Otley’s lifelong passion helps team shatter record
By Mal Boright
In the past three seasons, Champlain Union High girls basketball has risen from a solid competitive program to record-setting heights under the direction of Ute Otley—who hails from Indiana, where the sport is the personification of preoccupation.
And the coach is making sure that the deep roots basketball has in the Hoosier State are taking hold in the CVU community.
Helping all of this along are three consecutive Division 1 championships and the current 71-game winning streak that last year snapped the Vermont Division 1 record set in the ‘90s by Essex High under the guidance of Vermont Hall of Fame coach Jean Robinson.
One of the first things one gleans from a conversation with Otley is that the program she runs includes much more than just the high school level. Her influence goes deep—into third and fourth grade and through junior high.
Otley has coached and administered at all levels. She conducts clinics for coaches and youngsters and even her varsity and junior varsity players participate.
Much of the youth work comes from Otley’s experiences while growing up in Indiana, where some would call a basketball rim (with net attached, of course) the state flower.
She is a native of Valparaiso, where some of her first hoop memories are those of a 6-year-old shooting baskets during her dad’s corporate league games.
“There would be a time-out and I would go out on the floor and shoot,” Otley recalled.
Her father, John Bowman, a hoops lifer, had coached high school basketball for “four or five years,” before taking a corporate administrative position at Bethlehem Steel.
When she was in the eighth grade, Valparaiso High played its way into the Indiana Final Four at the hallowed Market Square Arena in Indianapolis. Otley and the junior high players were rewarded with a bus ride to the semi-final and final if Valparaiso won.
“Valparaiso won the morning game and back then the championship game was held the same day,” Otley said. “So we were given the afternoon at a mall and then went back for the championship game in the evening, which Valparaiso lost.”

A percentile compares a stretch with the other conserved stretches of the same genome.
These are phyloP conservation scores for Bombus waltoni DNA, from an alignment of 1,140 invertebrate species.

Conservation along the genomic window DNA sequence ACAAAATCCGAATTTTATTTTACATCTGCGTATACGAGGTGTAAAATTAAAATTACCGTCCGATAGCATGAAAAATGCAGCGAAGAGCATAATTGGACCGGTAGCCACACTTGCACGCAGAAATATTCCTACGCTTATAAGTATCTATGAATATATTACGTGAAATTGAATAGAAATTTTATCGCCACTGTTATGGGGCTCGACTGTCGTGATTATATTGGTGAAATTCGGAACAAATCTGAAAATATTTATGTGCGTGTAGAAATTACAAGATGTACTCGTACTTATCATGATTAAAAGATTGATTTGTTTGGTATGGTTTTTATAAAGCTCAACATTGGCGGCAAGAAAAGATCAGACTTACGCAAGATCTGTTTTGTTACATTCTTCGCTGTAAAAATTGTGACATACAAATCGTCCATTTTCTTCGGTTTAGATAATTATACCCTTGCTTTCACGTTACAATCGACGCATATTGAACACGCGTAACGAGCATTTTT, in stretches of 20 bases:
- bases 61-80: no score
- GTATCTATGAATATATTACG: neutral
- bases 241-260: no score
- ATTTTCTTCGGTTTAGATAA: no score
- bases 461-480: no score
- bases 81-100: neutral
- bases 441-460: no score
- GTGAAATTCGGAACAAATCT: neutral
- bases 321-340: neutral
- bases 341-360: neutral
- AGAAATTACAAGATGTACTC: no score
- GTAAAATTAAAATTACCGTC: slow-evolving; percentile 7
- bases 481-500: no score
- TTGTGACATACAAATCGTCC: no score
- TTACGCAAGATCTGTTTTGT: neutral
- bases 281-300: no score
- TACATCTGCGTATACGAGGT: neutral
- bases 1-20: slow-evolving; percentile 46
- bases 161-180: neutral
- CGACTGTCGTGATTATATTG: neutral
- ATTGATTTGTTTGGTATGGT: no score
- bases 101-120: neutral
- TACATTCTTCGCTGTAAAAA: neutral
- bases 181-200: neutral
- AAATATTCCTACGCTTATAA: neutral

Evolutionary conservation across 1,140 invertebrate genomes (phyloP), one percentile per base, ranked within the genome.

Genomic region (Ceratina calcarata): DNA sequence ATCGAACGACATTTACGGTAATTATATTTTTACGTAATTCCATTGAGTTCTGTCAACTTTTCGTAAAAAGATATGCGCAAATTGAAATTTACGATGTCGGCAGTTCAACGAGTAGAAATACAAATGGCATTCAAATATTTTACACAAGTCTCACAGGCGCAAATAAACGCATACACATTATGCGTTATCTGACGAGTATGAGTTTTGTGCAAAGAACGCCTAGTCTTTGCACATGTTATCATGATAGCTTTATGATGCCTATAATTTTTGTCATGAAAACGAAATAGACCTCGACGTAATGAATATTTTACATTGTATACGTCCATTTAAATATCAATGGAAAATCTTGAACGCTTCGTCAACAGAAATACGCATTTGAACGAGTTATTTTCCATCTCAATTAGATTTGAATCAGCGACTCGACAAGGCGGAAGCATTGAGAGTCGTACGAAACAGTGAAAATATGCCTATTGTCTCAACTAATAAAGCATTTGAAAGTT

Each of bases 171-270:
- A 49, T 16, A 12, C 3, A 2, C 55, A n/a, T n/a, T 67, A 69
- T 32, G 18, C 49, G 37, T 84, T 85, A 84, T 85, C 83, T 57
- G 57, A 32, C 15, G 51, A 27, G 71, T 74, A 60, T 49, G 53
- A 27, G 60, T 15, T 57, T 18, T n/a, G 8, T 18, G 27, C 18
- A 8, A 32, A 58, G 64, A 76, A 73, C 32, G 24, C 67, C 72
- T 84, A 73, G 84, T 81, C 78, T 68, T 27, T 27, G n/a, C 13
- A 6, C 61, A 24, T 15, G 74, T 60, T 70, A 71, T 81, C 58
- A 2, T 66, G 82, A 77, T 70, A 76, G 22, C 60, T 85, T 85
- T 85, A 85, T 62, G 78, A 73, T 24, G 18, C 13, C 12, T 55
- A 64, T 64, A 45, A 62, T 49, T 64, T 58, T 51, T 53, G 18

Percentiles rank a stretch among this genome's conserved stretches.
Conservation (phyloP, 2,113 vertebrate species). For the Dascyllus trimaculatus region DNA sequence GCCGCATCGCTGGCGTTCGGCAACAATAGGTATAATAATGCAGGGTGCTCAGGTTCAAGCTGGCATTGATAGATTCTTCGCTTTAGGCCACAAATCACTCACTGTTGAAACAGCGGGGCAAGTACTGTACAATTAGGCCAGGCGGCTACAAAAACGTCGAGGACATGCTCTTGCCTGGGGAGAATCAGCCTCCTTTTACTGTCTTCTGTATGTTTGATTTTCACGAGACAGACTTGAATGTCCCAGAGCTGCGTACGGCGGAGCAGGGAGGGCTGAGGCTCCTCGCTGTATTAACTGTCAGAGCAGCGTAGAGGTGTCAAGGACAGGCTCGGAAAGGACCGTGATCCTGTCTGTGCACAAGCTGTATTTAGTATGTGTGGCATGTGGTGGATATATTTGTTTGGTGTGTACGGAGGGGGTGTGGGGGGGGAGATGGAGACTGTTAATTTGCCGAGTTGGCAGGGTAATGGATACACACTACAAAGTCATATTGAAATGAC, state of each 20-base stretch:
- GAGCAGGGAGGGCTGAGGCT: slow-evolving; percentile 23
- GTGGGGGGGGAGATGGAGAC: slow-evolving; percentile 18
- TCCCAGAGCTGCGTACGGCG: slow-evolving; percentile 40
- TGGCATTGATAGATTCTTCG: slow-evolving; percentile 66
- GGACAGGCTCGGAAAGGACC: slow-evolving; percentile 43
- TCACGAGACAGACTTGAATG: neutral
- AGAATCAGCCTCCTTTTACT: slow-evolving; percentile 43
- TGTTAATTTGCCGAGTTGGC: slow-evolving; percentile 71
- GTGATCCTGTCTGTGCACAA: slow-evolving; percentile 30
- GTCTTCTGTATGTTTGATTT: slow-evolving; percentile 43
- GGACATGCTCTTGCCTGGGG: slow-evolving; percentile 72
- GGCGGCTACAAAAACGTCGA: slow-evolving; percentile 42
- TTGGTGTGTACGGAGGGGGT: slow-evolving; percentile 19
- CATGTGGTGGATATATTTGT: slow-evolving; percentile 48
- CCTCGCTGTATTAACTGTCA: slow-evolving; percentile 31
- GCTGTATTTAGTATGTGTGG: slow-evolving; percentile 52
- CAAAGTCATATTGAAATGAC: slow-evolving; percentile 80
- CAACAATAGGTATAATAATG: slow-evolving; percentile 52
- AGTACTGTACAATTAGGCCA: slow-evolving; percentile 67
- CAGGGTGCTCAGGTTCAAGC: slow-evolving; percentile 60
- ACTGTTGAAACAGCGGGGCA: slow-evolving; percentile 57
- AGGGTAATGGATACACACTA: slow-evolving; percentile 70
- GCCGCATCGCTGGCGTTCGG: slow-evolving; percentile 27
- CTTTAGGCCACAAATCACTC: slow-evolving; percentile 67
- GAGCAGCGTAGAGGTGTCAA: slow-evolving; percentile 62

One of the stars on that team worked with Otley in the gym.
“She told me to get my left thumb out of my shot and I did,” said Otley. “It must have been peer involvement because my dad had been telling me that for four years.”
A solid high school career was nearly interrupted after her junior year at a time Otley was being heavily recruited by Division 1 powerhouses including nearby Notre Dame (her number one choice).
At an elite Blue Star camp in southern Indiana that summer, Otley had what she calls her three best days in basketball followed by her worst day.
The camp had 300 of the best players in the Midwest. In a one-on-one tournament, Otley advanced to the final four. In the camp semifinal, she drew Tanya Edwards, later to play at Tennessee.
“I got out to a 5-0 lead with my moves,” Otley recalled. Then Edwards put the hammer down.
“All of a sudden it turned around and she physically overpowered me and won it, 11-8.” said Otley.
The worst came a day later when in an air collision going for a rebound, Otley fell and tore a knee ligament.
“A knee ligament (ACL) then was a big deal. It meant I might not play anymore,” she said.
Her father got her quickly to a hospital for surgery. After the operation came the rehab once the knee and leg came out of a cast.
“The physical therapist told me I would need a year of recovery time. I replied that our first game is Nov. 28.”
“He said, ‘six months? That is highly unlikely,’” Otley said.
The unlikely became likely as Otley went through a “lonely” rehab summer including running in pools, exercise biking, dribbling basketball everywhere and other exercises. Two weeks before the start of her senior season, she was cleared to play.